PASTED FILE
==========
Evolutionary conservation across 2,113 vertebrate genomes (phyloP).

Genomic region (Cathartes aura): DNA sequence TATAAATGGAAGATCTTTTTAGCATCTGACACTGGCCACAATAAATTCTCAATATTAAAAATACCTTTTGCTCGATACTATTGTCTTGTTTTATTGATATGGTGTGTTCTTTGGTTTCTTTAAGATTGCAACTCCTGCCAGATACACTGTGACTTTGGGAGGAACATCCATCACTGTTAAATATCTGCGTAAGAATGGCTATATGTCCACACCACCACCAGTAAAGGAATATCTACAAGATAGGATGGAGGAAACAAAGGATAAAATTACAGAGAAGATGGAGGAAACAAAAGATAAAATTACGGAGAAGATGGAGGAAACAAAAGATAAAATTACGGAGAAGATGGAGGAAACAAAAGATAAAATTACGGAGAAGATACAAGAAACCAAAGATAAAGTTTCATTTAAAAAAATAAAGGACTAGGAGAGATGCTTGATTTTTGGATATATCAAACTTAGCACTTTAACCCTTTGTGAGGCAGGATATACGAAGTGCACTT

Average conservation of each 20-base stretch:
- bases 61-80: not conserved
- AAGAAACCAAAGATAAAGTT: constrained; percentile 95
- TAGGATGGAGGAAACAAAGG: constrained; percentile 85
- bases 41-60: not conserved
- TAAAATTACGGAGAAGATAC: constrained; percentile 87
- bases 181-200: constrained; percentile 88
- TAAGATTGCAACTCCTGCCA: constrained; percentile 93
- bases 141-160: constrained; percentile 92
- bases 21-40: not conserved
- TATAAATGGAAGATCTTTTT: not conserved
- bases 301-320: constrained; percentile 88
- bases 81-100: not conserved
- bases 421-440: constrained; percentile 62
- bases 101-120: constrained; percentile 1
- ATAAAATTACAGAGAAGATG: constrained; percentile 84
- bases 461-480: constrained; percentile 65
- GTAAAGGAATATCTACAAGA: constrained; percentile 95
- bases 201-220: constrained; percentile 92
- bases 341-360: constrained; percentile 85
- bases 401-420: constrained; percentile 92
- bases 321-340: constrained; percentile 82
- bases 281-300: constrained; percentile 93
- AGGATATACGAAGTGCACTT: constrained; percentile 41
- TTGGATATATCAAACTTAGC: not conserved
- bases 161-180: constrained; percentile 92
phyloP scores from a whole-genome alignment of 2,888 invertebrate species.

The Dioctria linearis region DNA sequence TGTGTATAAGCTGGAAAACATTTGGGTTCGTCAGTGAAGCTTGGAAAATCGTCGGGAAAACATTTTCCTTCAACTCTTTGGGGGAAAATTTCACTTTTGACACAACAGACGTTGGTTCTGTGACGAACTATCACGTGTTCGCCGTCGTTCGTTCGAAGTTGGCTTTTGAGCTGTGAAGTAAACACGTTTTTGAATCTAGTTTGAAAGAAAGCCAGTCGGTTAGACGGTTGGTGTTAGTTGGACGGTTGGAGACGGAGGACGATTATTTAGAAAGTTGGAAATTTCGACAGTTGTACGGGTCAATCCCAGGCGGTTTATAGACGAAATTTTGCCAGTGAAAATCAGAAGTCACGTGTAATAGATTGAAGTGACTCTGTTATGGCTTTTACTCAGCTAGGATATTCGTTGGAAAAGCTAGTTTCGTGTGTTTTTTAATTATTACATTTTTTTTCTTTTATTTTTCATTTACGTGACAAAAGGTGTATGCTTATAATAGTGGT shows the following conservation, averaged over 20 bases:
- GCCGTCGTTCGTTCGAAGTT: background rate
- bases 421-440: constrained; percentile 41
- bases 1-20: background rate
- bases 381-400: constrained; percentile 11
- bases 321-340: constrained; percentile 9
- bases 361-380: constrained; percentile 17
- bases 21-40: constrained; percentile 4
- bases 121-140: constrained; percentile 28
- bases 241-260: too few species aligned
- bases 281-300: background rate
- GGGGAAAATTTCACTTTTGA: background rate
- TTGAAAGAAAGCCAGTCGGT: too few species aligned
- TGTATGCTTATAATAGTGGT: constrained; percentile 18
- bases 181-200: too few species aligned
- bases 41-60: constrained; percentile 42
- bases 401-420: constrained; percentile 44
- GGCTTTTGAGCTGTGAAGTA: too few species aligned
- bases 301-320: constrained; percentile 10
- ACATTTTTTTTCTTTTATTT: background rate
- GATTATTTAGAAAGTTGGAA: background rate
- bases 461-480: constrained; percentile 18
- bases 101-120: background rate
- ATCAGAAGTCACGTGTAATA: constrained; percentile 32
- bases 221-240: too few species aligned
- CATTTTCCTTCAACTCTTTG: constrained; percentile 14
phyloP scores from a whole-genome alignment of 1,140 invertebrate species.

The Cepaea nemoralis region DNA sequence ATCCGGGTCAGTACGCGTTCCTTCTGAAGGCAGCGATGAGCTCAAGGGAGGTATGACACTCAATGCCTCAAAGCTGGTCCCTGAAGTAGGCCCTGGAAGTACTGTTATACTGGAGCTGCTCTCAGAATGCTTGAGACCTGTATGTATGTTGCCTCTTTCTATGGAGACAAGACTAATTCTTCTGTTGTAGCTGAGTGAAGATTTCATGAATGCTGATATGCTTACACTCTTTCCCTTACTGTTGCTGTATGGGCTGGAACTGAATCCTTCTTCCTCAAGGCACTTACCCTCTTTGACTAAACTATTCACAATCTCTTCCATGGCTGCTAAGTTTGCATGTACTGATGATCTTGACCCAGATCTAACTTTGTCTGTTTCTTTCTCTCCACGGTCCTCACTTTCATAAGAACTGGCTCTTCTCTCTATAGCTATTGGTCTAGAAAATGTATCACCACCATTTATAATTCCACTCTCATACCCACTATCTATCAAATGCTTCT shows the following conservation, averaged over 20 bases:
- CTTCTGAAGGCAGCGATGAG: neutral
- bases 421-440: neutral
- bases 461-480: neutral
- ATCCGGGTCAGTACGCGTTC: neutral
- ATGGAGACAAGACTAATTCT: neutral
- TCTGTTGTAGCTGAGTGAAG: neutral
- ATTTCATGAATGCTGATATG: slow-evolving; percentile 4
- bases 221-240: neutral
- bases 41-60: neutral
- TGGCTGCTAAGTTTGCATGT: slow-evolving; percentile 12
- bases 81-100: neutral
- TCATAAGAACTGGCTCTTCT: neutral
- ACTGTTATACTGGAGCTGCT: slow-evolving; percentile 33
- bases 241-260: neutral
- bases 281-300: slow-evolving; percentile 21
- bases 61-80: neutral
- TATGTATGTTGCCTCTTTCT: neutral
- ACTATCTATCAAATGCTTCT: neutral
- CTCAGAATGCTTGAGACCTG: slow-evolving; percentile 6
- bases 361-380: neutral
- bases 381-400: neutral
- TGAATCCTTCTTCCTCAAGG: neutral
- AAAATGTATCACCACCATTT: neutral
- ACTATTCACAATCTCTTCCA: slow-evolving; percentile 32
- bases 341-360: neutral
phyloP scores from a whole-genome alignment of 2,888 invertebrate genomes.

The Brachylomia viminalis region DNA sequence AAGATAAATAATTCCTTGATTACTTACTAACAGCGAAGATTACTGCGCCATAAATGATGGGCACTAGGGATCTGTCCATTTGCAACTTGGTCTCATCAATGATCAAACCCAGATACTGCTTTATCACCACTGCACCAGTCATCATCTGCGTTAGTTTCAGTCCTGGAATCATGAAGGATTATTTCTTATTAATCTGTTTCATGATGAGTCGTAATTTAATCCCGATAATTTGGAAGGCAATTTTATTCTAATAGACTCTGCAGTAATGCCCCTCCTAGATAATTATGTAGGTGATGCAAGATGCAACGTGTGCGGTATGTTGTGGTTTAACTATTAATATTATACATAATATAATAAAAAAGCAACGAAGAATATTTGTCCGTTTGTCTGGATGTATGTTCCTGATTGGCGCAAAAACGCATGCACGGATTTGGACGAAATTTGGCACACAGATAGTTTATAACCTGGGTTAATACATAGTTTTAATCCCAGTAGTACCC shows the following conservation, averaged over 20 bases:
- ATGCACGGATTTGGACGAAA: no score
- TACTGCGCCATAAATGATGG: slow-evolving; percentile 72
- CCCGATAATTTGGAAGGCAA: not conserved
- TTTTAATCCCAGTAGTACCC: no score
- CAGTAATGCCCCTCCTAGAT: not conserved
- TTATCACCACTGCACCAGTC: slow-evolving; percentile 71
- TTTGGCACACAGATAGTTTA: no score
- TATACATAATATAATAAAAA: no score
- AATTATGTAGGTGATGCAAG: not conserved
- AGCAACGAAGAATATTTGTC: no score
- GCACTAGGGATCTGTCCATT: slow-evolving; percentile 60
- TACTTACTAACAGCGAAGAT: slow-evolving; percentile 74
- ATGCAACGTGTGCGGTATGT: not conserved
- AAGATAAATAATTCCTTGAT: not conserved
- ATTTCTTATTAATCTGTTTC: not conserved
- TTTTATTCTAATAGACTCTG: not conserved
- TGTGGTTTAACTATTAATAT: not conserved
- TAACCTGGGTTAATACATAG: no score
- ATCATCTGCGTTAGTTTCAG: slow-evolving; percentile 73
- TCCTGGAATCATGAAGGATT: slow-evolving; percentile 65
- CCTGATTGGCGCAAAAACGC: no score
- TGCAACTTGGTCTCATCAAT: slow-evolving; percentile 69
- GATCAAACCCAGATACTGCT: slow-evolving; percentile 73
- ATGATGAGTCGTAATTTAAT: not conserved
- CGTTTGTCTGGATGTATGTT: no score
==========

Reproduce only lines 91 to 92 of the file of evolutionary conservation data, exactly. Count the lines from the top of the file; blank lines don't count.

- TTTGGCACACAGATAGTTTA: no score
- TATACATAATATAATAAAAA: no score